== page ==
Hon had bought us beers for our ride back – after a long day in the sun, an Angkor beer (which basically tastes like an Old Style, 5% apv) tastes pretty good as you bumpalong home.

Downtown Siem Reap, the late King Father, the Cambodian hustle, and Cambodian food

After Beng Melea, like every night, we went down to Siem Reap’s Pub Street and Alley Street.  This is where you see lots of other backpackers and travelers.  And so follow the tuk-tuk drivers.  If 85% of Cambodians are farmers, I would say nearly 90% of Cambodian males (and worth noting – no females) living in or near a city are tuk-tuk drivers (not just Siem Reap, saw it in Phnom Penh as well).  Seriously,they are all tuk-tuk drivers.  For every 1 traveler you see wandering on the street or eating in a restaurant, there will be 3 tuk-tuk drivers soliciting them.   It is almost absurd – you can get off your tuk-tuk ride to pub street and 15 seconds later, 15 steps away, some other guy is offering you a tuk-tuk ride.  It must be hard for them – a tuk-tuk driver could ask people for business all day and not make a buck.  Sometimes you just have to be lucky, but aggression helps you get luckier more often.

The tuk-tuk drivers will linger right outside of restaurants and the moment you step out you are being asked to take their tuk-tuk.  They start out with “you need tuk-tuk?” or “tuk-tuk please!”  They are basically saying you would be doing them a favor to take their tuk-tuk, and I guess in way you would be. And if not right then, “let me be your tuk-tuk driver tomorrow.”  Many of the folks around Siem Reap are cleverly wearing t-shirts they bought in Seim Reap saying “No tuk-tuk today.  Or Tomorrow.”  Its easier just to point to a t-shirt than saying “No” 50 times an evening I guess.  Ben got one of these tank tops at a market for $3.

That every man here moonlights as a tuk-tuk driver is another reflection on Cambodian’s struggling economy.  I guess just strapping a carriage onto the back of your motorcycle is just one of the easiest ways to make an extra buck.  The people here don’t have “hobbies” like we do back home – their “hobby” is surviving – every moment in their day is a day that they could be making a buck and to waste it doing otherwise is mostly foolish to them.  I will momentarily flash forward to the end of the week, when I asked Hon if he would finally have a day off after dragging us around for five days.  He just replied, smiling, “No I work every day.”  Oh, I see…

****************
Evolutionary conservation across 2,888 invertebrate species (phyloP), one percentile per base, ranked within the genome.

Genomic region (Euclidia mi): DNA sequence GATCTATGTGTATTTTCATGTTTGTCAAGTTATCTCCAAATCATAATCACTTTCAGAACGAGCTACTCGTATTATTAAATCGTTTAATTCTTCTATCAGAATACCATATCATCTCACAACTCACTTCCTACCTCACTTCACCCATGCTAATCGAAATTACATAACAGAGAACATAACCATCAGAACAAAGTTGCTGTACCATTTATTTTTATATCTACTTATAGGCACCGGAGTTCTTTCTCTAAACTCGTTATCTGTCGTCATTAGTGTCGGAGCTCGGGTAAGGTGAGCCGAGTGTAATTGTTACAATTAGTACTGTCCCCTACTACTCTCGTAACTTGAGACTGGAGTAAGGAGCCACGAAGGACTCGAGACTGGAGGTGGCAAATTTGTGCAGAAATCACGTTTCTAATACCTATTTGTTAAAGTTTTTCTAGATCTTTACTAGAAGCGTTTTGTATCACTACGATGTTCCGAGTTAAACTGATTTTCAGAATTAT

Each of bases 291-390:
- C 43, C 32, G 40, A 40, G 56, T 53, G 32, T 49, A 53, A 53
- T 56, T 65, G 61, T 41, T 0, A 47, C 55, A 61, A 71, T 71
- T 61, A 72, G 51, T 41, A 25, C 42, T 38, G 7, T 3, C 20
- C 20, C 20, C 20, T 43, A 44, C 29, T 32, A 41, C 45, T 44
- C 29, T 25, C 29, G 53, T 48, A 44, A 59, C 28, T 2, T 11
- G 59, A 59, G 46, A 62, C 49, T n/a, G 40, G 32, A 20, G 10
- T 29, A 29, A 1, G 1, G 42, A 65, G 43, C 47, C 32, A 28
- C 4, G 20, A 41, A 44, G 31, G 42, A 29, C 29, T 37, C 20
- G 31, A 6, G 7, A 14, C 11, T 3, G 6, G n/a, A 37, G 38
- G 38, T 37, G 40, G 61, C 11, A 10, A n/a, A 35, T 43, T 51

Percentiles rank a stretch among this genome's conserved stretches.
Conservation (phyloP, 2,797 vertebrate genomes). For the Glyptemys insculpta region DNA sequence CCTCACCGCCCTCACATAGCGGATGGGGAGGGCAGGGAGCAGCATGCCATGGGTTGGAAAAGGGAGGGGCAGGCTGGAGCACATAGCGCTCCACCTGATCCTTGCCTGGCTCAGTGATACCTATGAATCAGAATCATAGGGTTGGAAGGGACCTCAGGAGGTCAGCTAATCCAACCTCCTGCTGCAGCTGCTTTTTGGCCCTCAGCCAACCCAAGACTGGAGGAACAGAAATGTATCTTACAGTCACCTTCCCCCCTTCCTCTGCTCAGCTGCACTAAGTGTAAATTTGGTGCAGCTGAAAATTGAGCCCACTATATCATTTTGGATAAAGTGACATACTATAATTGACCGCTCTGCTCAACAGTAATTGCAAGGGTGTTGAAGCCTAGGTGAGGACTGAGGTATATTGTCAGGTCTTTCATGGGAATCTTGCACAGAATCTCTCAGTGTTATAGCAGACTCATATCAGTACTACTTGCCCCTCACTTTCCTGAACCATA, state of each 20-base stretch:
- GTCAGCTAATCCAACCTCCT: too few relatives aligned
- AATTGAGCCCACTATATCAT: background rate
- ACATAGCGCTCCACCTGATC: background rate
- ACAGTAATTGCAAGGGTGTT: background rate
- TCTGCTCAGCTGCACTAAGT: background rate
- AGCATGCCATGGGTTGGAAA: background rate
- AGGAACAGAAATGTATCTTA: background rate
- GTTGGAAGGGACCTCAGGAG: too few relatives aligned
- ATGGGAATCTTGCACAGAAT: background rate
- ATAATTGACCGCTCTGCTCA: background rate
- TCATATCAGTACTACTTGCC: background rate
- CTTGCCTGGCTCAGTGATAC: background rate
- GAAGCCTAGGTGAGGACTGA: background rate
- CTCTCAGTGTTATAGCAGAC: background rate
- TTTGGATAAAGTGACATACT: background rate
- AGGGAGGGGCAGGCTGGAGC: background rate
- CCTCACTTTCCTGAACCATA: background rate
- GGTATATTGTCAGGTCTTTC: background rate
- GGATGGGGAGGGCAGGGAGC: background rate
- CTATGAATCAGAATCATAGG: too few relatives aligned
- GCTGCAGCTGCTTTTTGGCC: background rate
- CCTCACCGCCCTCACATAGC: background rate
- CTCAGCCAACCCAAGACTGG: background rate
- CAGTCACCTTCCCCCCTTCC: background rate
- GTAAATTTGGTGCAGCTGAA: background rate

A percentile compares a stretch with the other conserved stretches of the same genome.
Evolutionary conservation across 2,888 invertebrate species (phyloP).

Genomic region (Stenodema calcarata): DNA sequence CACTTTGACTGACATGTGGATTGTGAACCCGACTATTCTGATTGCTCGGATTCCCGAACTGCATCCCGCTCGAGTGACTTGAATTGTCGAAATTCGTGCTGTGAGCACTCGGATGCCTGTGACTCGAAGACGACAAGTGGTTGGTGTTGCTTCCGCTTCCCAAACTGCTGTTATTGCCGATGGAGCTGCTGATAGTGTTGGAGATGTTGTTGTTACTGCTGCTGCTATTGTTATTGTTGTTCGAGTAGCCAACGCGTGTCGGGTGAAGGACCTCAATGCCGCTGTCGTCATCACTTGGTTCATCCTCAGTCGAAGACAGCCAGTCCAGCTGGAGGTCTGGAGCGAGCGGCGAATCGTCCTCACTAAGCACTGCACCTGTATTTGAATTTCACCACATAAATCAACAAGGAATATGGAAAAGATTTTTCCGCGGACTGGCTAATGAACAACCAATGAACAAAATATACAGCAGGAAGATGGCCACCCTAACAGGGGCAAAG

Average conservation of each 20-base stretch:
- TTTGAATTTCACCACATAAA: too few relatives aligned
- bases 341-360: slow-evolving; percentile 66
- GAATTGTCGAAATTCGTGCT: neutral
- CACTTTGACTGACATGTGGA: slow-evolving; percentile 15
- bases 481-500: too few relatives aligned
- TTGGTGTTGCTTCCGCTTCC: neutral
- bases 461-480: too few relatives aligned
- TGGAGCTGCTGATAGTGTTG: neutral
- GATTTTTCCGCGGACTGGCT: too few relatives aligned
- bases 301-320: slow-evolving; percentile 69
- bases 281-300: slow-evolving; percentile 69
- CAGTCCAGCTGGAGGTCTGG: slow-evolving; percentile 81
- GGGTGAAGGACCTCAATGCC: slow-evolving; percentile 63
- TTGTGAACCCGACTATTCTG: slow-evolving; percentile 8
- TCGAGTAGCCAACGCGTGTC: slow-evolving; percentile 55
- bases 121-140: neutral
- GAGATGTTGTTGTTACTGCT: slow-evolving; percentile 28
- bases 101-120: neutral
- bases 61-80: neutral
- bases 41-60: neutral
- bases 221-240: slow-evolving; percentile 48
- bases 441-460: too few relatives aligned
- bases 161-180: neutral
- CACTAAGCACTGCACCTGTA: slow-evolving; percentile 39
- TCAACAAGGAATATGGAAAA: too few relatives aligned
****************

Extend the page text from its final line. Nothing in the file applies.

Back to downtown Siem Reap.  There are roughly 100 restaurants in a 4 block radius on Alley Street and Pub Street, and they are all pretty much the same.   Many of them even have identical menus – it almost seems like the restaurants collaborated and got a bulk menu-printing discount at the local print shop.  Most restaurants and pubs offer the same specials as well – 50 cent beers and free popcorn- these are similarities I won’t complain about.

One thing I noticed was that it was somewhat quiet for “Pub Street”.  No music playing at all and the restaurant that was supposed to do classic Khmer apsara dancing each night was not offering it.  I found out this was because Cambodia’s  King, Norodom Sihanouk, died on October 15 and all Cambodians were paying tribute with 10 days of mourning.  I remembered reading in the LP that the King Father’s health was on the decline was we passed into Poipet on the 19th of October.  Unbeknownst to me while I was reading it, he had died five days earlier.  I asked Hon about his opinion of the late King Father and it was very positive and respectful.  Cambodians truly loved him – more about this here.

Cambodian food is less spicy than Thai food – I like spicy so I guess I would prefer Thai food to Cambodian. I would describe Cambodian food as hearty and health.  Khmer curry is not spicy but has a mildly sweet taste and comes with chicken, veggies, and pineapple – with a side of steamed rice, it fills you up.  The traditional dish is a soup with fish and veggies – the taste of the broth is most significantly enhanced by stuff called Prohoc, a fish paste.  The LP warned the taste of prohoc might take some “getting used to” but I loved it immediately.  Very tasty and again, hearty and filling.

After dinner we checked out one of the night markets in Siem Reap.  Much like in Bangkok, every one of the 50 or so vendors was selling the exact same variation on one of 5 general things: 1) T-shirts, 2) Dresses, 3) Jewelry, 4) souvenir-like trinkets, and 5) beatsbydre headphones/electronics.  Because of this set up, much like the vendor of every other commodity in Cambodia, to the aggressor goes the spoils – and the best vendors are the ones who can most slyly (with a casual joke or conversation starter) or overtly (“you want angkor wat t-shirt before you go!”) get you to stop at their stand.  Once you are there, the negotiation is always pretty much the same – they start with a price that is 4x as much as they’d be willing to accept, you counter with an absurdly low number, and you settle somewhere in the middle.

Most times even when I know I can keep haggling and get a better price, I relent early.  The reason is twofold.  First, when It comes down to it you end up haggling over a difference of 50 cents, which seems silly.  Second, it makes me feel better about the whole transaction when they can walk away feeling like they really got a good deal, rather than feeling upset.  I guess this makes me a bad businessman over here, but it has seemed to work for me thus far.